Lets face it. The ability to customize your character is what a lot of what sets role-playing games apart from boardgames. Systems that direct you to chose from a set of pre-generated characters or limit character generation such that there is only one obvious way to make a given type of character lose a lot of the flexibility of role-playing. Yes, I know that good players can overcome this just like a good GM can overcome a poor system, but that in no way defends the system itself from this criticism.So the ability to customize characters during both character generation and advancement, in my opinion, is important to consider when comparing RPG systems. In particular a system that allows for two beginning power level characters to fill the same role while being noticeably different from each other without one of them being obviously more powerful than the other is hard to come by. I have played under many different systems and only a few of them do it well. To accomplish this most modern games have some kind of “Merits and Flaws” system. That is to say, they have a codified set of rules for customizing your character with abilities/bonuses or hindrances/penalties not otherwise covered in the standard set of powers or skills. I call these systems “Merits and Flaws” because that’s what White Wolf called them and it was in their World of Darkness setting where I originally encountered the idea. Vampire the Masquerade, Mage the Ascension, and Werewolf the Apocalypse are the games I’m referring to. And a good idea it was! Broken to be sure, but it still added a much needed dimension of uniqueness to character generation. Ambidexterity, Iron Will, Enemies, Dark Secrets, True Faith. It opened a world of possibilities. Unfortunately it also opened the floodgates for min-maxing (squeezing character generation for every drop of numeric power possible instead focusing on the character). Taking flaws gave you more points to buy powers with so most people took flaws that would never come into play and used the points to buy powers that they used every session (I’ll be allergic to the sting of the rare Indonesian feathered toad so I can bend steel with my bare hands). Not only that, but there were some merits that only idiots (or inexperienced players) didn’t take. In particular “Luck” allowed you to virtually ignore failures or at least those spectacular failures that make plans fail. When things like this exist it becomes a flaw for a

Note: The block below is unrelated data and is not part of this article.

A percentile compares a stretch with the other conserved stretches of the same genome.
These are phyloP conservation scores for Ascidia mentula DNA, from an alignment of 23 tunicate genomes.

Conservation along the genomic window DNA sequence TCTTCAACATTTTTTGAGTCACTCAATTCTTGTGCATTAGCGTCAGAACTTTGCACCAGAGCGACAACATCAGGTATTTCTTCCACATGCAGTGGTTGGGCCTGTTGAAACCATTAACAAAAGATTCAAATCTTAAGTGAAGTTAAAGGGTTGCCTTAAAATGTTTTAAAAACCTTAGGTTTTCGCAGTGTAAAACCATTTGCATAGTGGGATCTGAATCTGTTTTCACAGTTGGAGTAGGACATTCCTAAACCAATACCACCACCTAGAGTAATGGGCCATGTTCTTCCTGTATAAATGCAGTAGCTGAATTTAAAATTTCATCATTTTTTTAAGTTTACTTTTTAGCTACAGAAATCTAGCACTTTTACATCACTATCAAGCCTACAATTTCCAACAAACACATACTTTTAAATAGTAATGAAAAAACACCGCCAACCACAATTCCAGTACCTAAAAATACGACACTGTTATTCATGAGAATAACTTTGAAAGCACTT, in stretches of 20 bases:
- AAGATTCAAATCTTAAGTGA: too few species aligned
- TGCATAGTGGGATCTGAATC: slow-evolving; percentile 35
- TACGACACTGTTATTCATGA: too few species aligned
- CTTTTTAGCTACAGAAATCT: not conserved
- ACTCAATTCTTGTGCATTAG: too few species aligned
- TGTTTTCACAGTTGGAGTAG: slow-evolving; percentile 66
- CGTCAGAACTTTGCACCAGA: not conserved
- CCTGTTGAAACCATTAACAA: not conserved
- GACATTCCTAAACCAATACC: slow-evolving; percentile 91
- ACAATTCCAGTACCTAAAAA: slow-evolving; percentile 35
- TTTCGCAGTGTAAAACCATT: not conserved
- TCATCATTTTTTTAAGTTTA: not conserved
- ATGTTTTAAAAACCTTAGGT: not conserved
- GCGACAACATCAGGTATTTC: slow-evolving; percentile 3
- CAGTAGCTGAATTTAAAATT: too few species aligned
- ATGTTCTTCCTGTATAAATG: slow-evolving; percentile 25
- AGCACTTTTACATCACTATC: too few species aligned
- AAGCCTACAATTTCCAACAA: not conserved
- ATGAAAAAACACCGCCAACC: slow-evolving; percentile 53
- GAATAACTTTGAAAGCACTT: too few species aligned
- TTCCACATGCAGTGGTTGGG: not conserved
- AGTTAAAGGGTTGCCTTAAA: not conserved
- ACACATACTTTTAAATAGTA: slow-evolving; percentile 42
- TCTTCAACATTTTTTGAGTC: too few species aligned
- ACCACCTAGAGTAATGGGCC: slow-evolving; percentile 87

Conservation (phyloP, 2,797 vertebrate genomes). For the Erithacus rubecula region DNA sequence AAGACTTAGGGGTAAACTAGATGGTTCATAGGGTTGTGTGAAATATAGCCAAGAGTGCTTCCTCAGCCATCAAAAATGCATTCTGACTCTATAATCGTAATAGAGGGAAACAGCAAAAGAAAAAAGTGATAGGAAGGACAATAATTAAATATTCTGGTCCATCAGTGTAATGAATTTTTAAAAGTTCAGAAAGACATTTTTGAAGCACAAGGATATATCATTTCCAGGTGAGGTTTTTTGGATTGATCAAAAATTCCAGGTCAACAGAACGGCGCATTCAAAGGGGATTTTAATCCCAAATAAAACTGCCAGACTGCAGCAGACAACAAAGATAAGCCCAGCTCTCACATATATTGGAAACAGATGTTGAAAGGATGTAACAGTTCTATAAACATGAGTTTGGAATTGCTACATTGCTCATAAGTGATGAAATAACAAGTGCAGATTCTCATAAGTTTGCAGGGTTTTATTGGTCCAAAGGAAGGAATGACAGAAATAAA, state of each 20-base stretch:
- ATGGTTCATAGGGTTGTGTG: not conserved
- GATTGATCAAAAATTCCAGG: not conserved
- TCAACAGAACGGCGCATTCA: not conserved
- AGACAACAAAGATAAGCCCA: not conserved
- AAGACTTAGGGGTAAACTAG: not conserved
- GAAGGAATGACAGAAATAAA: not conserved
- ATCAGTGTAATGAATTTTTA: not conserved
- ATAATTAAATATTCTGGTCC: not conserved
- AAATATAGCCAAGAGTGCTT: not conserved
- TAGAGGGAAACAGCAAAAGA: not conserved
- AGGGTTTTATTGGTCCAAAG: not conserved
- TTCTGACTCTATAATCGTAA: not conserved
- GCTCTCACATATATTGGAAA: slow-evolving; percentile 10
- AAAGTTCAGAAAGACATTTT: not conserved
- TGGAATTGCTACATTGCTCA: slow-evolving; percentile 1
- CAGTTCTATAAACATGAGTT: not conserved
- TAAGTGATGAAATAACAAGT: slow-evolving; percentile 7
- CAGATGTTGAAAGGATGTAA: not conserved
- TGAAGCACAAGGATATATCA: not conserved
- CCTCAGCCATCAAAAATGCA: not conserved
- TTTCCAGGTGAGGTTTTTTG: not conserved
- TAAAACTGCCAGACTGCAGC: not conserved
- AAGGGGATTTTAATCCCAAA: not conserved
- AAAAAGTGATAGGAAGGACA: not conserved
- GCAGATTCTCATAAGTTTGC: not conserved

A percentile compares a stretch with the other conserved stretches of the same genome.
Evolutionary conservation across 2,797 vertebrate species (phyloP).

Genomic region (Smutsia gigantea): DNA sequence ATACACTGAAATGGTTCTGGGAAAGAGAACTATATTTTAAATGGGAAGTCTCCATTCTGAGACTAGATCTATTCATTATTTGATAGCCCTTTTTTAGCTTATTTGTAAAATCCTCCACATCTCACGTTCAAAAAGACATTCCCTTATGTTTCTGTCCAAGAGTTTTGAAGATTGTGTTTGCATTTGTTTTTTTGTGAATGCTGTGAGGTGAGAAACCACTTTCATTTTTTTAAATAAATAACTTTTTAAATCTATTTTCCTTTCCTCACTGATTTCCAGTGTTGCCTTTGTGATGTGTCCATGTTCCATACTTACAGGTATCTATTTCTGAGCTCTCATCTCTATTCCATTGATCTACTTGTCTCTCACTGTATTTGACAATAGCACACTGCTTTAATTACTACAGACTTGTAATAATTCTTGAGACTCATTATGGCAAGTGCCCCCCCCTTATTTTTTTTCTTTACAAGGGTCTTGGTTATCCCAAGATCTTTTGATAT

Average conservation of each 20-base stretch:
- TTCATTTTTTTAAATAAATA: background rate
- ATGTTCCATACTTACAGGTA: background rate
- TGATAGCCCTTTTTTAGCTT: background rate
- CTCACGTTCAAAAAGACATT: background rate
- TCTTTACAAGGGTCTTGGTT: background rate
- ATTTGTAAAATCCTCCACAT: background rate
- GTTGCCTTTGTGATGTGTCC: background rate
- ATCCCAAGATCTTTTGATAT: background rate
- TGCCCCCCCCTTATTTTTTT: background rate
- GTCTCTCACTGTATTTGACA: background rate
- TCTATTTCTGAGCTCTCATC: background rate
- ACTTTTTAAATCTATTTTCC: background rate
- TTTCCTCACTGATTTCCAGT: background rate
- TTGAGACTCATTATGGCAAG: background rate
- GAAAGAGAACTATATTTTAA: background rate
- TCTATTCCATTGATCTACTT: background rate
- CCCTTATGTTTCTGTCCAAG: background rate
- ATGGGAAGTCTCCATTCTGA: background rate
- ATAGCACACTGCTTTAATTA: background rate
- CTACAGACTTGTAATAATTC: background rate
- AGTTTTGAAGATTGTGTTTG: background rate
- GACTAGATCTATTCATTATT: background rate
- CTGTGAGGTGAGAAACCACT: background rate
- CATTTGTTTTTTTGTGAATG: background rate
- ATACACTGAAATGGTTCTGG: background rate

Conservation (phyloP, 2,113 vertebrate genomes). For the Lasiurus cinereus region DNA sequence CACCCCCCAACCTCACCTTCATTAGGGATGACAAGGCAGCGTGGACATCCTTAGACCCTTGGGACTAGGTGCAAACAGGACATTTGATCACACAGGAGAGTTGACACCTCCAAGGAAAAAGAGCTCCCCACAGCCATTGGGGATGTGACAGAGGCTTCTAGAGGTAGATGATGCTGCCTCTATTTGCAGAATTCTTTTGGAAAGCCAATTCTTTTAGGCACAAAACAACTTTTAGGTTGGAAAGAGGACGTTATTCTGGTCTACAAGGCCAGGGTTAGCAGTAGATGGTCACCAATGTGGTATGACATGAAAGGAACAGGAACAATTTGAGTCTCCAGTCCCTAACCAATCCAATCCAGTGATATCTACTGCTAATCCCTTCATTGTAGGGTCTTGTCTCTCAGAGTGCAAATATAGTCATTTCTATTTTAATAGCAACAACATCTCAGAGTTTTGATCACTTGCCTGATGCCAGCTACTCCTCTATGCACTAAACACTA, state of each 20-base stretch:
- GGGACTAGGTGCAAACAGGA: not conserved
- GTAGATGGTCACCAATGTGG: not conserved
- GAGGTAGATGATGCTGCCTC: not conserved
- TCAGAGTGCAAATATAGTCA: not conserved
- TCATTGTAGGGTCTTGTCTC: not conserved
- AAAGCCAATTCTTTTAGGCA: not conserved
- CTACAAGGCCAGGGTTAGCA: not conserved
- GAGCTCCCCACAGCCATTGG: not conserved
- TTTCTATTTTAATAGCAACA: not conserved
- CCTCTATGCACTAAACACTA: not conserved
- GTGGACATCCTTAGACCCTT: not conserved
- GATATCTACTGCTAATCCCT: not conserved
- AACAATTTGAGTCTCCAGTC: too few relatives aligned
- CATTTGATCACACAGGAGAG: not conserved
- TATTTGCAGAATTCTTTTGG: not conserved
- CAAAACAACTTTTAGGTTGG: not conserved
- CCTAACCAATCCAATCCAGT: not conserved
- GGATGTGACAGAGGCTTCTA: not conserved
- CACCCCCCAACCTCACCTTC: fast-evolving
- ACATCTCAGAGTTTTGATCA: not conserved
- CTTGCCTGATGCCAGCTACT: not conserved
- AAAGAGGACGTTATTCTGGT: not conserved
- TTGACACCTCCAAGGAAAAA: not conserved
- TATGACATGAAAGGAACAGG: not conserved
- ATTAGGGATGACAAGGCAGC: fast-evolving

character to be the one in the group who didn’t take that merit. I recently finished a game of Mage the Awakening, White Wolf’s re-boot of the Mage section of their World of Darkness setting, and was actually quite impressed by how they’d fixed the flaw portion of this issue. True, their solution was just a flat out theft from 7th Sea, but AEG (Alderac Entertainment Group) stumbled upon the mother of all solutions when they published 7th Sea. Personally I think we should be encouraging every system to follow suit. 7th Sea retained a Merits and Flaws system, but removed the character generation benefits of taking flaws. Instead a character will gain more xp in game if their flaws are used in the story. That way if you take a flaw that never hinders you, it also never helps you. Also this leaves it up to the Player to remember their own flaws and suggest them as story fodder to the GM. Brilliant! All you can do about over powered merits is either not allow those merits, modify them, or cut merits from the system entirely. So that’s going to be difficult no matter how you slice it. I like merits though so I’m more inclined to allow them and tweak the rules as the game runs and proves various merits to be more or less beneficial than their costs would lead you to believe. That’s more work on the GM’s plate, but that’s why you have a GM instead of a choose-your-own-adventure book. Right? On the other hand, do you think a system where merits were free at character generation and each player was allowed to spend xp on activating merits in game would work? That way if you’d like to spend tons of xp using your Luck you could do so, but the players who didn’t take that merit (or chose not to use it) would be ahead of you in advancement over all. I’m not sure. I’ve never been a fan of systems that required you to spend xp on temporary things rather than permanent gains, but I can’t think of a way to make sure that any given merit has a price you don’t pay at character generation like 7th Sea did with flaws. Suggestions? Anyway this topic came to my mind while running my Alternity game. My players all have flaws that I really just don’t have memorized. So I don’t believe I’ve leaned on them nearly as much as I probably should have. Also there is one merit in particular called Concentration that, after seeing it in action, I’m not sure if there is a single character who wouldn’t benefit from taking it. It allows you to make a check whenever your character is performing a task and has time to focus on it. Depending on the grade of success on that roll you get a bonus of varying size on the subsequent skill roll. A failure simply does not provide a bonus. It is not restricted to any specific skill or group of skills. It is not restricted in the number of times you can use it. It won’t be very useful in combat except when ambushing, but otherwise it can be used on almost every roll.